Bilingual continuum: mutual effects of language and cognition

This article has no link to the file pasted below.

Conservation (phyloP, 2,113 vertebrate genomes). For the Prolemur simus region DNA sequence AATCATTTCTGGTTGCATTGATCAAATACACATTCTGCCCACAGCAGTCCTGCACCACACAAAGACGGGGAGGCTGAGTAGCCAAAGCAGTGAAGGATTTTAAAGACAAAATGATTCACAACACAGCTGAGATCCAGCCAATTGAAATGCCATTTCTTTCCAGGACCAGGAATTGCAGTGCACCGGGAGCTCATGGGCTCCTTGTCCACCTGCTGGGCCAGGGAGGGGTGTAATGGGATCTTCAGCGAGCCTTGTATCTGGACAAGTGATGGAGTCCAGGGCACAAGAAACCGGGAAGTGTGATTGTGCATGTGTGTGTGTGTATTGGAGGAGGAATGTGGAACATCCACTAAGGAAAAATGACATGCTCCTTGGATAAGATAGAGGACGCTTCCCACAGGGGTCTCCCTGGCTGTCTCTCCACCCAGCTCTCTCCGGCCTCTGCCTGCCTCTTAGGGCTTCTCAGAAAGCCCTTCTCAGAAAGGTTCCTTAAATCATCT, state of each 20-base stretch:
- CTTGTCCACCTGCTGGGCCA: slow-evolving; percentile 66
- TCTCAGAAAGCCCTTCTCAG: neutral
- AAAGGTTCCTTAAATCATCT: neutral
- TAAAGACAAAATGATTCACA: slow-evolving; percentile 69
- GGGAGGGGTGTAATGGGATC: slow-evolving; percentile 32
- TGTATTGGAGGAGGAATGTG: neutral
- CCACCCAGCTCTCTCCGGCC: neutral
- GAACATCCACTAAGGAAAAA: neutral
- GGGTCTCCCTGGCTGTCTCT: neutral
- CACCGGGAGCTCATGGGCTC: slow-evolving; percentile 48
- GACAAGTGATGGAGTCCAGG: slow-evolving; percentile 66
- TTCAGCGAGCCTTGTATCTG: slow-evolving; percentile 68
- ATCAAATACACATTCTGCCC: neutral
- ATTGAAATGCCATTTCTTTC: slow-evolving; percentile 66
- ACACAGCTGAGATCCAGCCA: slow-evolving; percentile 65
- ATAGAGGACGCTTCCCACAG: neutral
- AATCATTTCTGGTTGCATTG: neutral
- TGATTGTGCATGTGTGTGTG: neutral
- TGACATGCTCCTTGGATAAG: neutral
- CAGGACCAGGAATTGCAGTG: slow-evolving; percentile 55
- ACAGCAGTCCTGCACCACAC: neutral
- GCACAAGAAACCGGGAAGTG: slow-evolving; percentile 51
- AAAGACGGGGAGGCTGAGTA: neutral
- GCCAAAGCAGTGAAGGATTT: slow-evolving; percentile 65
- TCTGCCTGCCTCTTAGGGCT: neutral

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One of the main findings of research on bilingualism in the last twenty years is the fact that both languages are always active, to some extent, and interact with each other. This interaction gives rise to a computationally complex feature of the bilingual mind, namely that the two languages compete with each other. Many studies have addressed the linguistic consequences of this competition (e.g. differences in linguistic attainment), while others have instead addressed the cognitive consequences (e.g. training effects on cognitive control). These two strands of research, when brought together, can shed light on the dynamics of language processing and of its relationship with other cognitive abilities; however, they do not often converge. The first aim of this thesis is to seam them together. The second aim of this thesis is to understand the effects of specific aspects of language experience on linguistic and non linguistic abilities. A critical assumption I make is that bilingualism is not a dichotomous variable, but rather a continuum, characterised by several aspects such as linguistic proficiency, age of acquisition, and daily exposure. All of these factors interact with each other to give rise to potentially infinite types of bilingual experiences, and arguably modulate how bilinguals deal with competing languages. However, the effects of these factors on linguistic and non linguistic abilities are poorly understood. Hence, in this thesis I examine if the bilingual experience affects other cognitive abilities (study 1), how the ability to handle this competition is modulated by experience (study 2), and how it affects language processing (study 3). To examine how specific dimensions of the bilingual continuum affect these abilities, I compare four populations of bilinguals, whose linguistic experience ranges from late bilinguals who are immersed in their native language and are passive users of their second language, to early highly proficient bilinguals who use both languages actively. My first study examines cognitive control performance and shows that high active proficiency and early age of acquisition, together, represent beneficial circumstances for the ability to modulate cognitive control; however, their effects are not strong enough to override individual variability. The second study investigates how the bilingual experience modulates the ability to access the two languages separately, overcoming the competition between them at different levels. This could be at a local level, i.e. the level of the individual linguistic representation (e.g. naming time of a specific word), or at a global or whole language level (e.g. overall naming latencies across languages). The results show that proficiency affects local competition, and age of acquisition affects global competition, whereas daily language exposure regulates competition at both the local and the global levels. My third study examines the processing of pronouns, which are particularly demanding linguistic structures. It shows that active proficiency and age of acquisition, together, define circumstances in which pronoun processing may vary between individuals, independently of structural differences between their languages. This suggests that bilinguals with long-term exposure to more than one language and high active proficiency may use some linguistic structures in the same way as individuals with different linguistic backgrounds, i.e. explicitly interpret them in similar ways, but process them in marginally different ways. Through these studies, this thesis brings together research on linguistic and cognitive aspects of bilingualism by identifying three dimensions of the bilingual experience – proficiency, exposure and age of acquisition – and their effects on language processing, language control and cognitive control.